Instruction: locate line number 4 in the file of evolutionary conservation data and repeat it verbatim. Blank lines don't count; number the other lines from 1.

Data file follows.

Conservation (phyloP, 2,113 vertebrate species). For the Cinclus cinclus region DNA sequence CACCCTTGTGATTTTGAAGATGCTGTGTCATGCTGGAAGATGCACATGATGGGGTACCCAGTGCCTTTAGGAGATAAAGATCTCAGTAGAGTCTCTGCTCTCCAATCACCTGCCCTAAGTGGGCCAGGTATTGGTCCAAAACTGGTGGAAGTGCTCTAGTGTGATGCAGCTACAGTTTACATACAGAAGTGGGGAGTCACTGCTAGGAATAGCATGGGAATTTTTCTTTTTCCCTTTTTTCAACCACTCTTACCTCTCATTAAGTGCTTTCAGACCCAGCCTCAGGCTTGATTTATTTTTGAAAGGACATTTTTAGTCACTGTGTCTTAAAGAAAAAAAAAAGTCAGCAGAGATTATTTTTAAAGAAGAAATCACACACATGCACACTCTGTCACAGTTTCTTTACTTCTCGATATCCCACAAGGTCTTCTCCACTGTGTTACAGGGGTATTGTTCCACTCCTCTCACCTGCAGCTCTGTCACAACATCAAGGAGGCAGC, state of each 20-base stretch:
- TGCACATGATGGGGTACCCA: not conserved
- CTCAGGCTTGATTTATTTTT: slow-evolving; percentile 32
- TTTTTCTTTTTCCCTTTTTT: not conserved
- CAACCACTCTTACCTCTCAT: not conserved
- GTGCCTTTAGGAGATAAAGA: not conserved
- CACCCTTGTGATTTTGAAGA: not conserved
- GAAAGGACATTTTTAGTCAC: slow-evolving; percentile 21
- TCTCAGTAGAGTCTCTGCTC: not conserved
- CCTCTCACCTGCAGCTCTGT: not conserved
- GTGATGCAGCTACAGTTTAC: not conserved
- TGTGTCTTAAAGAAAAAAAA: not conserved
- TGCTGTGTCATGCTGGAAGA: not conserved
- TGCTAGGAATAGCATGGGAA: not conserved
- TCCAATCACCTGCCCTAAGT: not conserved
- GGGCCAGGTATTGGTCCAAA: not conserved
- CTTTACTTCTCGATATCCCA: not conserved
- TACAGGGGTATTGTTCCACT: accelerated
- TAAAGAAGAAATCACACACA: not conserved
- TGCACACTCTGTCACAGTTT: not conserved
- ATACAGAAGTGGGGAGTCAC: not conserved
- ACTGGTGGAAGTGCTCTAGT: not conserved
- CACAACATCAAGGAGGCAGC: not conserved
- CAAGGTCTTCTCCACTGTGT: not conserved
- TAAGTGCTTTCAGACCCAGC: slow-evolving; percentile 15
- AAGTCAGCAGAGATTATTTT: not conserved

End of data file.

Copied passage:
- TTTTTCTTTTTCCCTTTTTT: not conserved